Using the magic of music and theater, The Philadelphia Orchestra and Enchantment Theater Company bring you the legendary stories of our heroine Sheherazade and her tales of 1,001 Arabian nights.
This subscription package includes performances that feature chorus and therefore Conductor’s Circle seating is not available for one or more event. For your convenience we will seat you in Orchestra Tier, Tier 1, or the Orchestra at no additional price for these performances.
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Composer, conductor, teacher, writer, thinker—John Adams is an American musical icon. His work—exciting and beautiful—unflinchingly confronts, defines, and embraces contemporary culture. He wrote Scheherazade.2 for the stellar violinist Leila Josefowicz, inspired by an art exhibit about The Tales of the Arabian Nights and Rimsky-Korsakov's original. Josefowicz's solo violin plays the role of a modern Scheherazade. Adams's musical exploration of the present-day struggle of women in a patriarchal society reverses the roles, putting the woman in a position of strength.
Mahler summons a large orchestra to explore the full range of human emotions in his Fifth Symphony, a work that Yannick returns to with the Philadelphians for the first time in 9 years. Schubert himself struggled to play the Wanderer Fantasy. More than just a technical challenge, the piece is an ingenious set of variations on the composer's song “Der Wanderer,” transformed by Liszt into a rarely heard piano concerto. The four movements are played without a break, building intensity until the mesmerizing finale.
This work of towering musicality and deep spirituality is a fitting summation of J.S. Bach's epochal career; he finished it the year before he died. It's “above and beyond every piece of music that's been created for liturgical purposes,” says Yannick Nézet-Séguin. A setting of the complete Latin Mass, it demands superlatives, at the same time rendering them inadequate.
The Orchestra returns to the Academy of Music for its first subscription concerts since moving to Verizon Hall in 2001. It's a fitting venue for Rachmaninoff's nostalgic, romantic Symphony No. 3, premiered by the composer's cherished Philadelphians in 1936 on that very same stage, with Leopold Stokowski conducting. The gentle, lone piano chords that open the Fourth Concerto were a radical construct when Beethoven premiered the wide-ranging and emotional work in 1808. Yefim Bronfman says he's always been drawn to its tenderness.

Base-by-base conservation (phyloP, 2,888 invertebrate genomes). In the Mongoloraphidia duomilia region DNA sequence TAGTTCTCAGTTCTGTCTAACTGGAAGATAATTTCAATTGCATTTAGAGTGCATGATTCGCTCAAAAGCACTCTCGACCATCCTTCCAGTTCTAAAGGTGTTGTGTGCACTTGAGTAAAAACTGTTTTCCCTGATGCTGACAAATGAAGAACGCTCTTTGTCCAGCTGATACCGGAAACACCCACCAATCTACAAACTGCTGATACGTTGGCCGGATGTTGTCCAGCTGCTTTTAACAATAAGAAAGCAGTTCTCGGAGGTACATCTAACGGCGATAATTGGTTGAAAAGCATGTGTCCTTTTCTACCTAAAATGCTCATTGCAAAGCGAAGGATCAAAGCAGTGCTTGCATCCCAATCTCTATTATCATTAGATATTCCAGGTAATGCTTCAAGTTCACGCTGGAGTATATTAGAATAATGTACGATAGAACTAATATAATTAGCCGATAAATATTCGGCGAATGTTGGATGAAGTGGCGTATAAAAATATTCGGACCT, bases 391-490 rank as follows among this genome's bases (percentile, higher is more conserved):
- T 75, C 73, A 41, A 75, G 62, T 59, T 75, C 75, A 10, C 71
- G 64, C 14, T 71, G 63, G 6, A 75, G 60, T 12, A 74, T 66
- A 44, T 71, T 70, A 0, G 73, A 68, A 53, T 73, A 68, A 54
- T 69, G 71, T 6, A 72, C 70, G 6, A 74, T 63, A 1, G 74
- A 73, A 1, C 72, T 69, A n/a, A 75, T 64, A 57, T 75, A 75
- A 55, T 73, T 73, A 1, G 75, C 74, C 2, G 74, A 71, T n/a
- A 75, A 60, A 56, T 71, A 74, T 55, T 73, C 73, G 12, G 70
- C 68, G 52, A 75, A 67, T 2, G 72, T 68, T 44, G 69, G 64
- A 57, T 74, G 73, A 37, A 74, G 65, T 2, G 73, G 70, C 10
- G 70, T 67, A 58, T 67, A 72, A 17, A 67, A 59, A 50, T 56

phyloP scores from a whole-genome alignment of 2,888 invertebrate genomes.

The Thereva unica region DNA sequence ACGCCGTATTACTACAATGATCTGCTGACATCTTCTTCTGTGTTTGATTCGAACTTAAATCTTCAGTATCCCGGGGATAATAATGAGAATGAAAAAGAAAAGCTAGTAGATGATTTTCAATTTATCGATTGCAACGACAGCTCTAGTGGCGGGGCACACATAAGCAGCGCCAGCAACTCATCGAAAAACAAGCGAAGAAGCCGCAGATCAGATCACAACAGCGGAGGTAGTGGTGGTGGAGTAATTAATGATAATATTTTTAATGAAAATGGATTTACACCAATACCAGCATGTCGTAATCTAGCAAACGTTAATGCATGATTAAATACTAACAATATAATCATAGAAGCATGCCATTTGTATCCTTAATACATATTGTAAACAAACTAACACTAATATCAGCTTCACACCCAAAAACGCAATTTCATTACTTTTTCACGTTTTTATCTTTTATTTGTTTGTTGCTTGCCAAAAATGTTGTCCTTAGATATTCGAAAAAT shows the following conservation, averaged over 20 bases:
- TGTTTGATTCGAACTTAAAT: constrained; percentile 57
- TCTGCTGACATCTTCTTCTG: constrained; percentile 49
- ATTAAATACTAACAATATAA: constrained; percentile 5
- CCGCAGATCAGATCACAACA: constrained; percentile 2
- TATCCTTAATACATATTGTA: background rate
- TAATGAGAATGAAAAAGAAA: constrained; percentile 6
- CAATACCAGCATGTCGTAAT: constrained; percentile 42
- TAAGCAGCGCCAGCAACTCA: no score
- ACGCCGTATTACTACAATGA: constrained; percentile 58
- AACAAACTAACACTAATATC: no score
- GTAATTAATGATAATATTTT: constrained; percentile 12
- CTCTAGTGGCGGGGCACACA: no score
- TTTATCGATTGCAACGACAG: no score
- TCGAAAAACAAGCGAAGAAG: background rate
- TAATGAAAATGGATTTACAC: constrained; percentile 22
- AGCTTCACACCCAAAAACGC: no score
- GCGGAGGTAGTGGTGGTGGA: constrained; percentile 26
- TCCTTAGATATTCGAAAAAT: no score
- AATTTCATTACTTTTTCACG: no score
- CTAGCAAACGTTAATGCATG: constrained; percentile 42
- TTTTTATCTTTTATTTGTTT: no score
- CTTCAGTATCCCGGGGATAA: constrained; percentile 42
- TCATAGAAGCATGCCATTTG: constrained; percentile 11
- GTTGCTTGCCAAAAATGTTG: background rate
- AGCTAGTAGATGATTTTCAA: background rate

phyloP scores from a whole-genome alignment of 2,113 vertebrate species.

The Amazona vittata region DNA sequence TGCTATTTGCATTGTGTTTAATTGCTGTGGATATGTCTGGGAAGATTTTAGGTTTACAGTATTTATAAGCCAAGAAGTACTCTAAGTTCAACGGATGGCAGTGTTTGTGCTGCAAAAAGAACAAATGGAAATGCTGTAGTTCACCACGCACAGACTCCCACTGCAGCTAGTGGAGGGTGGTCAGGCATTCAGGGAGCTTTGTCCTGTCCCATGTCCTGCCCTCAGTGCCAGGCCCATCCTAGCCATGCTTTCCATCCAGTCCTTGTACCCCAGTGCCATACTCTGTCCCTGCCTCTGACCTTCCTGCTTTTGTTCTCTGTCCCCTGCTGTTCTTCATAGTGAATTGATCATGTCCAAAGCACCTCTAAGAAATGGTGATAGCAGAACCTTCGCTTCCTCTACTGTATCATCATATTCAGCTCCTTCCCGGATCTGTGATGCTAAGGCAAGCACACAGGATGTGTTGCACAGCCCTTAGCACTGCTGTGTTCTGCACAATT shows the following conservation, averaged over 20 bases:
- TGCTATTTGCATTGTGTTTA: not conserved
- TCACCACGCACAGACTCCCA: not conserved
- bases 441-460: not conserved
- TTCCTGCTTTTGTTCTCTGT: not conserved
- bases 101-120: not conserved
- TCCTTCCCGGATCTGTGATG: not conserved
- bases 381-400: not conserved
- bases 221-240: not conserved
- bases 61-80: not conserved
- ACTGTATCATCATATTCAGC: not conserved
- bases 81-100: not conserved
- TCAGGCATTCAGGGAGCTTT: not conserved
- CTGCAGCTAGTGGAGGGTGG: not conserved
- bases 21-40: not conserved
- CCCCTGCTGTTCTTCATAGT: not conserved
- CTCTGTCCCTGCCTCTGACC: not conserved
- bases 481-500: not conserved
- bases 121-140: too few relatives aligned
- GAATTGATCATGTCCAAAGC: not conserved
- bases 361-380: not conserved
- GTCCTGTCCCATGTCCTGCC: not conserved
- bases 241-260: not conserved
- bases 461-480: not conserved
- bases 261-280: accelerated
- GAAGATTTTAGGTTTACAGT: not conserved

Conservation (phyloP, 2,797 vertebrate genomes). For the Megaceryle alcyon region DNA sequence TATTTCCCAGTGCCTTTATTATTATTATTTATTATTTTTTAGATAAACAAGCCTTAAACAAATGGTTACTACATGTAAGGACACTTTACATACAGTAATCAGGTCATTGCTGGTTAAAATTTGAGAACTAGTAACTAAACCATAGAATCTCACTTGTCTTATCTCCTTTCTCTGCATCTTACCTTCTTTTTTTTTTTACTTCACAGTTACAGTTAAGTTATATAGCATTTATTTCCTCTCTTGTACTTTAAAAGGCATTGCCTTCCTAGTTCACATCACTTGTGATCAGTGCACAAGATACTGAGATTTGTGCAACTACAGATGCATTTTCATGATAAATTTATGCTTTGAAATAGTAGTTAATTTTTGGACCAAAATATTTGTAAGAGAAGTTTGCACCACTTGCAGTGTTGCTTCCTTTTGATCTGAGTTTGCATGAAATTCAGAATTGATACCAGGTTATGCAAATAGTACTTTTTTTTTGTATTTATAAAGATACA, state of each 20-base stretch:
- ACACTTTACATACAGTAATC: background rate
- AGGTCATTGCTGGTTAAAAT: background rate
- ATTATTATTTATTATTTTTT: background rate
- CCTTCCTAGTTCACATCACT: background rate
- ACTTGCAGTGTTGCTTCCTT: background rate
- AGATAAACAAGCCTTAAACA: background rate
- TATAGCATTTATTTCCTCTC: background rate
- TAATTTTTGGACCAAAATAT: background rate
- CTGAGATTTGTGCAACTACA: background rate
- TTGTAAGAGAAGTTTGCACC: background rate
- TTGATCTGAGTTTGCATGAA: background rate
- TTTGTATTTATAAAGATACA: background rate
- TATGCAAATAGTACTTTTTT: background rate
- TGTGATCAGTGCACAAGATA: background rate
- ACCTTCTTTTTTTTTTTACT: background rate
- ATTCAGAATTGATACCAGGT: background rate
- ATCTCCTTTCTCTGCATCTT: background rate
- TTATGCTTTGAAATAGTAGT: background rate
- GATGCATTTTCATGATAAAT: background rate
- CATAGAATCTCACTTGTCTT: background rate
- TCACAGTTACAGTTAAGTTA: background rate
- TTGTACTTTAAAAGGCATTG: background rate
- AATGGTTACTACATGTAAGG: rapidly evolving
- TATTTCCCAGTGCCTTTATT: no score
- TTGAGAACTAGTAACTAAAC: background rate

Mendelssohn wrote his Second Piano Concerto right after he got married and there's plenty of joy expressed, especially in the final movement, which the composer himself described as “piano fireworks.” He was the soloist at the premiere in 1837. The young French pianist Lise de la Salle (“For much of the concert, the audience had to remember to breathe…” –The Washington Post) is a riveting choice to interpret this concerto. Berlioz's Symphonie fantastique is a tour de force of compositional color, a breakthrough that set the stage for his most assured writing.
This American classic is the story of a man trying to rescue a woman from her distressing life. To help create his masterpiece, George Gershwin immersed himself in African-American life and culture on Charleston's Catfish Row, honoring the area's folk traditions with timeless melodies. Pioneering conductor Marin Alsop leads our performances of this tale of oppression, struggle, hope, and love. The cast includes soprano Angel Blue (hailed by Plácido Domingo as “the next Leontyne Price”) and celebrated baritone Lester Lynch.
Stéphane Denève's final subscription concerts as the Orchestra's principal guest conductor culminate with Strauss's epic Ein Heldenleben—literally, A Hero's Life—an extravagant, all-encompassing, semi-autobiographical tone poem that quotes from his own prodigious masterpieces. Anna Clyne's imaginative This Midnight Hour, highlighting the power of the lower strings, evokes the journey of a mysterious woman “stripped bare, running mad through the night.” Liszt's heady Second Piano Concerto is gorgeous and technically challenging.
Tchaikovsky's Second Piano Concerto may be overshadowed by his more famous First, but it's the piece that earned Lukas Geniušas top honors at the Tchaikovsky Competition. Balanchine, too, recognized its consummate beauty, choosing it as the score for his tribute to classical Russian ballet. The government decided what was art when Shostakovich wrote his vehement and complicated Fifth Symphony under an oppressive Soviet regime (and threat of the Gulag).
Brahms wrote just two piano concertos. He was 25 when he completed his youthful and vigorous First Concerto. Two decades later he composed his tremendous Second; Yannick compares the final, fourth movement to playing in heaven, surrounded by angels. The fiery Yuja Wang, Curtis Institute of Music graduate and Philadelphia favorite, returns to her second home for four performances, bringing her technical virtuosity and thoughtful depth of music-making to these two corresponding and harmonious works. Hear them both, paired with Sibelius's Symphony No. 3, a masterpiece of the Finnish national hero.
Trumpet player Anthony Prisk at North Bowl. Photo by Jeff Fusco.